Inc. Baldwin v. G. A. F. Seelig
New York took its case to the Supreme Court on a cross-appeal, which meant that Baldwin was now the appellant, and G. A. F. Seelig the appellee. As noted by Justice Cardozo, who would give the Court's opinion, New York did not attempt to assert that it had authority to regulate the price paid for milk in Vermont; nor did it claim power to prevent anyone from bringing in milk from Vermont (assuming there was no health issue involved), regardless of the price paid. The only area in which New York claimed authority was in prohibiting the sale of such milk once it had entered the state or, as Cardozo put it, "The importer . . . may keep his milk or drink it, but sell it, he may not."
The "Metropolitan Milk District," which consisted of New York City and surrounding areas, bought some 70 percent of its milk from within the state. As for the other 30 percent, according to Cardozo, the price provision of the Milk Control Act helped "keep the system unencumbered by competition from afar." Whereas milk prices would tend to be relatively uniform within the state, in Vermont they might be lower. The act removed the economic incentive for buying milk from outside New York. To some, it appeared that the act simply served to protect the jobs of New York milk producers. But the state, in its case, asserted that the Milk Control Act had been put in place ultimately to protect the health of its citizens. By ensuring that New York milk producers earned a good profit and thus stayed in business, the act maintained a strong milk industry within the state. This, in turn, meant a milk industry was under state health control, control which would presumably be forfeited to other states if New York producers were consistently undersold and forced out of business.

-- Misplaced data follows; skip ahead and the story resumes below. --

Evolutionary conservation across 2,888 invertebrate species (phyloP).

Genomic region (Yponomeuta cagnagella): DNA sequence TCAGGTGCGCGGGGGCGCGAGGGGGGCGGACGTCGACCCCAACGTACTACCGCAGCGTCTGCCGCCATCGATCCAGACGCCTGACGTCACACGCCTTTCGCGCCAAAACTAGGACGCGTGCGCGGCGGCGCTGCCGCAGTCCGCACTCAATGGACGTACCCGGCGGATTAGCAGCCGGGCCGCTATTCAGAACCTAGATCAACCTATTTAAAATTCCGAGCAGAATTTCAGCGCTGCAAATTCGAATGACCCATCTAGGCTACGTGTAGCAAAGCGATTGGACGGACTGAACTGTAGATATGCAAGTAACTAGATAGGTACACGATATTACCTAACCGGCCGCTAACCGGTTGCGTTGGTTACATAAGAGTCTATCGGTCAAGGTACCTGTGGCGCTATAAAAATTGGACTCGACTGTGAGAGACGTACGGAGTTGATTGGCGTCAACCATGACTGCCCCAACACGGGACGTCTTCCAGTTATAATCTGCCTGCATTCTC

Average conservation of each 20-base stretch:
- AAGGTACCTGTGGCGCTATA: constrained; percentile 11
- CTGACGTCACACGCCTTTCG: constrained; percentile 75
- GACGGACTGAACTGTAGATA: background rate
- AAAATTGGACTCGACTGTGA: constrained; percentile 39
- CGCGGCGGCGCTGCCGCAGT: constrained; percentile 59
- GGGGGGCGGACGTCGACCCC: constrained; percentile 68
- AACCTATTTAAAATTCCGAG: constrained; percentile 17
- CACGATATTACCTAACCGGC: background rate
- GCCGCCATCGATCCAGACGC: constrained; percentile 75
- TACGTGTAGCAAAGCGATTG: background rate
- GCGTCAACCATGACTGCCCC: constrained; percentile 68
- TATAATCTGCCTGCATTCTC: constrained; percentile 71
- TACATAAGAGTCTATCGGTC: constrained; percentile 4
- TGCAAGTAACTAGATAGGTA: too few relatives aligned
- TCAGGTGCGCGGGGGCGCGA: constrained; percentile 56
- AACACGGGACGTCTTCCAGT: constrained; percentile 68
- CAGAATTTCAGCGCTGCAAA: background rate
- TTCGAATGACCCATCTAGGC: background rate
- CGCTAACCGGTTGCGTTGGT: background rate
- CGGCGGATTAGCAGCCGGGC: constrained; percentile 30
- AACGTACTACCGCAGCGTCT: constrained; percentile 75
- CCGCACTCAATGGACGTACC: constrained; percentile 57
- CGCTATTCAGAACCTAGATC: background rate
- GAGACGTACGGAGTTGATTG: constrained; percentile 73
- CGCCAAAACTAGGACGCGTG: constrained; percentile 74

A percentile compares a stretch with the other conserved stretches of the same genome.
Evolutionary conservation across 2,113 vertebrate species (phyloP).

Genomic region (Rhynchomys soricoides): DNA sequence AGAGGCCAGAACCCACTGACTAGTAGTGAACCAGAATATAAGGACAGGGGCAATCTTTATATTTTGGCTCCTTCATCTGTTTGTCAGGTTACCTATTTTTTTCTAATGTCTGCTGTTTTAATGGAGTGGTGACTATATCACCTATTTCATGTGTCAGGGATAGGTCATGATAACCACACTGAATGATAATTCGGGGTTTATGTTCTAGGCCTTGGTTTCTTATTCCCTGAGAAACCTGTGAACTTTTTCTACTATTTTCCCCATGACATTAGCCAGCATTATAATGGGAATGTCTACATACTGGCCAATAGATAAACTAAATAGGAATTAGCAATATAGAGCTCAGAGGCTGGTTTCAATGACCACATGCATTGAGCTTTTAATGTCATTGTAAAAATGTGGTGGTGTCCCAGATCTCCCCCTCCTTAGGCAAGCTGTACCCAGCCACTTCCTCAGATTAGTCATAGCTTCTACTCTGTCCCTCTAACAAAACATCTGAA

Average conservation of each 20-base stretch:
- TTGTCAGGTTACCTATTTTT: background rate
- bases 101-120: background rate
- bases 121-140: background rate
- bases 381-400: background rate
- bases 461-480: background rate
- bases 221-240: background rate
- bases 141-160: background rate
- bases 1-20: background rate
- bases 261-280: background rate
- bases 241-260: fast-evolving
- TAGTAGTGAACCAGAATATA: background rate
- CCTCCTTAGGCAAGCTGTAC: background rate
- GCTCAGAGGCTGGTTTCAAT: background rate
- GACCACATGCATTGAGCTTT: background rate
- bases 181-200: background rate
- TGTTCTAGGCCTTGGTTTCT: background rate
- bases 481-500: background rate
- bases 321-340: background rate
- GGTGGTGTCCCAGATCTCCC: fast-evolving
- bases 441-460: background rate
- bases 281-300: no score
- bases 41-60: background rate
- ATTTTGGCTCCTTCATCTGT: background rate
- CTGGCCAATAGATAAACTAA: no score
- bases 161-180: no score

- Inc. Baldwin v. G. A. F. Seelig - Violation Of The Commerce Clause
- Inc. Baldwin v. G. A. F. Seelig - Significance
- Other Free Encyclopedias
Law Library - American Law and Legal InformationNotable Trials and Court Cases - 1918 to 1940Inc. Baldwin v. G. A. F. Seelig - Significance, The Cross-appeal, Violation Of The Commerce Clause, Keeping Trade Open Between The States